Coach versus Mentor: the developing battle
Thanks to the team at The Speaking Business magazine for publishing Nevil’s article on developing coaching skills.
Lots of people offer coaching and my guess is that you will have experienced coaching in some form or another as part of your business career. I have been coached, coached others and trained a huge number of managers, directors and business owners in coaching techniques (my start in coaching was building a team of 12 sales coaches for a business wanting to hit a £963-million-pound target).
It might be worth clarifying what coaching means to me, as you may have come across numerous development techniques, each under the coaching banner. (To clarify, I am talking about coaching for business here, don’t even get me started on sport!). When I talk about coaching, I specifically mean non-directive coaching: it’s coaching that focuses on questioning your coachee (the person you are coaching) and ultimately supporting them so that they realise their own ideas and solutions. This creates a clear distinction between what I call coaching and mentoring. For clarity, a mentor is a trusted, experienced individual or teacher and mentoring is the process of sharing experience and lessons learned with a mentee (the person you are mentoring). The term mentor describes a relationship where a more experienced person shares knowledge, skills, experience, career, information, technical approach, ideas etc. to create a bigger picture for their mentees.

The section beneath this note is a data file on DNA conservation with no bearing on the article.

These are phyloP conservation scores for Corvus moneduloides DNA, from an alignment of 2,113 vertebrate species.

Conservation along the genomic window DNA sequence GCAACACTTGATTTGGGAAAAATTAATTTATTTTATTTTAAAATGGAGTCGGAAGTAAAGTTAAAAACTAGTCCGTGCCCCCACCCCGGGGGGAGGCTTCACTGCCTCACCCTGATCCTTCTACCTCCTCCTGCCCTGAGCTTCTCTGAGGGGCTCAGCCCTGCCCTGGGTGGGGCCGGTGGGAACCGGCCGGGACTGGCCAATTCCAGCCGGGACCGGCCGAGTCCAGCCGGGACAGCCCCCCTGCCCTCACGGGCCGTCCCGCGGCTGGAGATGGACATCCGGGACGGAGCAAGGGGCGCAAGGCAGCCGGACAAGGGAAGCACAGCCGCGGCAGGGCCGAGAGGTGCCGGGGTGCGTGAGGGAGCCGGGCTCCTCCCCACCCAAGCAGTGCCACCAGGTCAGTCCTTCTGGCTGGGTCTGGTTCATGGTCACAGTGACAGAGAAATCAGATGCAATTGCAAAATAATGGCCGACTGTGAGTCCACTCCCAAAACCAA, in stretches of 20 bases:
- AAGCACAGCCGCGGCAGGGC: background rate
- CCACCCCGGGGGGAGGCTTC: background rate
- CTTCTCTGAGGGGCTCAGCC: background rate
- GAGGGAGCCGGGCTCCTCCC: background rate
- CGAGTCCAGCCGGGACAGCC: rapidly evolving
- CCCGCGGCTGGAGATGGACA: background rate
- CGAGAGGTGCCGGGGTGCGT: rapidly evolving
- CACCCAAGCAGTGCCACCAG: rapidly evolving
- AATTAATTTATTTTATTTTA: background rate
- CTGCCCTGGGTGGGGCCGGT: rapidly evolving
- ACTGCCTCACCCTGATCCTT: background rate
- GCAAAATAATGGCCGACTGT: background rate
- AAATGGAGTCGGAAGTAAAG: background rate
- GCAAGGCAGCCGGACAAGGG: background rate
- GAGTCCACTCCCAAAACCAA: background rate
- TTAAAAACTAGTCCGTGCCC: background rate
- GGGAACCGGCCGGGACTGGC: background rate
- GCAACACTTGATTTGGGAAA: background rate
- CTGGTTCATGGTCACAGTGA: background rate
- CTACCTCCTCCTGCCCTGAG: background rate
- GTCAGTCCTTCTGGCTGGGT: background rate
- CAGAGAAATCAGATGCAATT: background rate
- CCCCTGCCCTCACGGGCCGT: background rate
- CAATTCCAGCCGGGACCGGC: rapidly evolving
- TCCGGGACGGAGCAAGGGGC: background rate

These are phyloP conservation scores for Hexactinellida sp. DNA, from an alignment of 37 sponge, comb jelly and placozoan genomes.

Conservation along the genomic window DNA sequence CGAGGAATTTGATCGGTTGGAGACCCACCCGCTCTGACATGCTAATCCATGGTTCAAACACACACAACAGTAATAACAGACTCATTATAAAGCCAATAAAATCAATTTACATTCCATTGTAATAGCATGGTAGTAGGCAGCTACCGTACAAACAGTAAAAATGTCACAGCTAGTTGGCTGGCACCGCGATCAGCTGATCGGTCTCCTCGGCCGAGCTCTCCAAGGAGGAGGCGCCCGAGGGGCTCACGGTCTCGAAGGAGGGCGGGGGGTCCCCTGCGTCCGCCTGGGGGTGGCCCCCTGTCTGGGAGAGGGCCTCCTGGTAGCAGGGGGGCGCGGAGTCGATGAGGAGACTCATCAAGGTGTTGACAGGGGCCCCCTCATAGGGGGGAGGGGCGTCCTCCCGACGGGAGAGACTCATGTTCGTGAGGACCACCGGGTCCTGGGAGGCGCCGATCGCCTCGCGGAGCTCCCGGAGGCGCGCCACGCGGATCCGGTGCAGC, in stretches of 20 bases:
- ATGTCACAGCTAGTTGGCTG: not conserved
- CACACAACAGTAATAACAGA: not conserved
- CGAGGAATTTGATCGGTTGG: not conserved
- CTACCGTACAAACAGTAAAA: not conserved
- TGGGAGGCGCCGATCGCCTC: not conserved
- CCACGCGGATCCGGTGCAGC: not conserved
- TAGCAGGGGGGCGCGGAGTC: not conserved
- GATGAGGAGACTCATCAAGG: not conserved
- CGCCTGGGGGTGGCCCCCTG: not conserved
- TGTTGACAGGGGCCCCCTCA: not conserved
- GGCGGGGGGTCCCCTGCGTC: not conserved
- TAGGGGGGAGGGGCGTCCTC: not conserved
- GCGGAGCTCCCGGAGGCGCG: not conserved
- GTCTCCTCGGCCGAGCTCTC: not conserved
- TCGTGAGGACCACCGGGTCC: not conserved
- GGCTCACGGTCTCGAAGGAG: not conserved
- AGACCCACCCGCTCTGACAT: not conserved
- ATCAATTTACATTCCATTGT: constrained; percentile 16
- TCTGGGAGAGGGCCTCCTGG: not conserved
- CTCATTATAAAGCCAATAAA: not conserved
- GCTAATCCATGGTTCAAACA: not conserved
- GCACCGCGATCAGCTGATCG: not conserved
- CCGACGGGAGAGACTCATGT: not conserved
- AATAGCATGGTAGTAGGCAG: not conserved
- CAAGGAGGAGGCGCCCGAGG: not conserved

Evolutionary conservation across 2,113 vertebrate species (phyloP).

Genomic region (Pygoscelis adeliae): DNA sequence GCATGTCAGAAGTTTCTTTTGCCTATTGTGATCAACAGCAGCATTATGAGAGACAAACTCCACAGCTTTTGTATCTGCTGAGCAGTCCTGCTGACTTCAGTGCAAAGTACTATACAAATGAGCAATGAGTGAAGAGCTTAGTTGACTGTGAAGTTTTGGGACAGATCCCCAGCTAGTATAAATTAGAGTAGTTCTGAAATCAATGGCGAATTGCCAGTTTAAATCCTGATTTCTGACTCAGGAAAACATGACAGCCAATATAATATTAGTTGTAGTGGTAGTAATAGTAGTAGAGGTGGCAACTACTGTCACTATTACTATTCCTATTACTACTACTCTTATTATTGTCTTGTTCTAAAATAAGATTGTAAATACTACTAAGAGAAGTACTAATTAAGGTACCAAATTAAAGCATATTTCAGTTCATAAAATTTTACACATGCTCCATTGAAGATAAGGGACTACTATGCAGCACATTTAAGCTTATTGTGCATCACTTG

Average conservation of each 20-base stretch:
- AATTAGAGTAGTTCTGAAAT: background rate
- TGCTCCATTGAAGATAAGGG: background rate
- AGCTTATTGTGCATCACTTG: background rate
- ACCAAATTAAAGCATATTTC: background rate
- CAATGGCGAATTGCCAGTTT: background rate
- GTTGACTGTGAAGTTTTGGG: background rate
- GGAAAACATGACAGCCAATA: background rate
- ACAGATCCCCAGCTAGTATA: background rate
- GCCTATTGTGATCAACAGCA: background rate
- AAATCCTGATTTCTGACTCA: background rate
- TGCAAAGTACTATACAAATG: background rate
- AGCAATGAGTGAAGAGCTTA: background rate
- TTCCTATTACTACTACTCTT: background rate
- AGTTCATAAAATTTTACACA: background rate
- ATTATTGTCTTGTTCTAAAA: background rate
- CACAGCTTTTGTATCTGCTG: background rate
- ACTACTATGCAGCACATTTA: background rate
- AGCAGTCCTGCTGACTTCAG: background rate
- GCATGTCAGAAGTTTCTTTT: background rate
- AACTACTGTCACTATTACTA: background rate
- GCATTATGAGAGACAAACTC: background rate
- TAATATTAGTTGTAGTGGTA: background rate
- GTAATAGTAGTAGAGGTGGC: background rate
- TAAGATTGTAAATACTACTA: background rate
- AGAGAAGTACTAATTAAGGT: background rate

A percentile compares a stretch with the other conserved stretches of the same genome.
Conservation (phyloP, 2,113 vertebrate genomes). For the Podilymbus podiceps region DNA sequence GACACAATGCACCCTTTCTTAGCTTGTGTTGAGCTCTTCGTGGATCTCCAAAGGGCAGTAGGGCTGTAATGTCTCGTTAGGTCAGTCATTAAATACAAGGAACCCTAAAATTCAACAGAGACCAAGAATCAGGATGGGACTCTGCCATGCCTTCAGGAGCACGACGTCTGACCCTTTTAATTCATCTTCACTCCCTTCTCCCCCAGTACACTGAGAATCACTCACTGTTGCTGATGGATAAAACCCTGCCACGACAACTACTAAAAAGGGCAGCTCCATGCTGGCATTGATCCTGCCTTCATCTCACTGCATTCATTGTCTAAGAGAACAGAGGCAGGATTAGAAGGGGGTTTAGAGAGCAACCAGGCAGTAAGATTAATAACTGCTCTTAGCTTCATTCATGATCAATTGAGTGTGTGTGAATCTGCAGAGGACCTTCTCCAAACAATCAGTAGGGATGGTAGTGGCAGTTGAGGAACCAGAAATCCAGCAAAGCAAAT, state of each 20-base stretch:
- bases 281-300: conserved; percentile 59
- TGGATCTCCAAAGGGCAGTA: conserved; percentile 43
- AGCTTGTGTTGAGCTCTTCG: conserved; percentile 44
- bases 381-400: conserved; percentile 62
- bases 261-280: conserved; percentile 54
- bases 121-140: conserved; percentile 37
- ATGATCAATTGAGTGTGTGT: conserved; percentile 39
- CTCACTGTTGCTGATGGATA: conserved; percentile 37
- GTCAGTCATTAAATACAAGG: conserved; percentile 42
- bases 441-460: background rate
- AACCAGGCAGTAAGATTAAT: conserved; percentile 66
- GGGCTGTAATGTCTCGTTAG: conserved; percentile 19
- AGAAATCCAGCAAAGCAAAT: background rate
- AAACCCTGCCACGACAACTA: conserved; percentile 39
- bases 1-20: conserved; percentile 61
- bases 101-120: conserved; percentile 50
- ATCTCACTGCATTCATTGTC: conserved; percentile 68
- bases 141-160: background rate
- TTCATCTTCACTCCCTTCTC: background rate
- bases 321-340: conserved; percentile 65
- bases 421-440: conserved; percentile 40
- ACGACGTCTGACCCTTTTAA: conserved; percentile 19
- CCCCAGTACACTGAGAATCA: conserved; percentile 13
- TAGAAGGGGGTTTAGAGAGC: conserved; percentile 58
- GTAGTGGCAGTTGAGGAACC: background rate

Comparing these two approaches, the core distinction to draw is that a mentor tells their mentee, while a coach asks their coachee.
Thinking back to what you have experienced in the past: was it more tell or was it more ask? While plenty of one-to-one time gets badged as coaching, under closer examination, there’s a high incidence of telling going on (rather than asking). And the reasons? Because it’s easier to tell; asking makes them feel a little uncomfortable.
Some wonderful things happen when we learn to ask and resist the temptation to tell:
- Your coachee is fully engaged in the conversation (rather than the conversation being done to them), which means they are thinking.
- Coachees are involved in creating their own solutions and ideas, shifting their perspective as they see the world anew.
- The coachee buys into the solution, which means that ownership of actions increases.
- As the coach, you are engaging the coachee’s internal voice.
It’s this last point that is at the heart of non-directive coaching. Telling someone to do something has a time and a place, for example, when someone lacks the skills, knowledge and experience needed to reach a solution quickly. However, in the wrong situation, telling can be quite damaging.
Think about you doing your job: speaking, training or running workshops. If you are highly experienced in doing these things, and someone turns up and tells you how to do one of these things in (what they claim to be) a better way, how do you feel about their ideas?
Now imagine if, instead, they asked you some simple questions that caused you to reflect on your last speaking gig or workshop, and in doing so they helped you spot some development areas. You are more likely to buy into this approach because you’re listening to your own ideas.
Developing your coaching approach: beware the pitfalls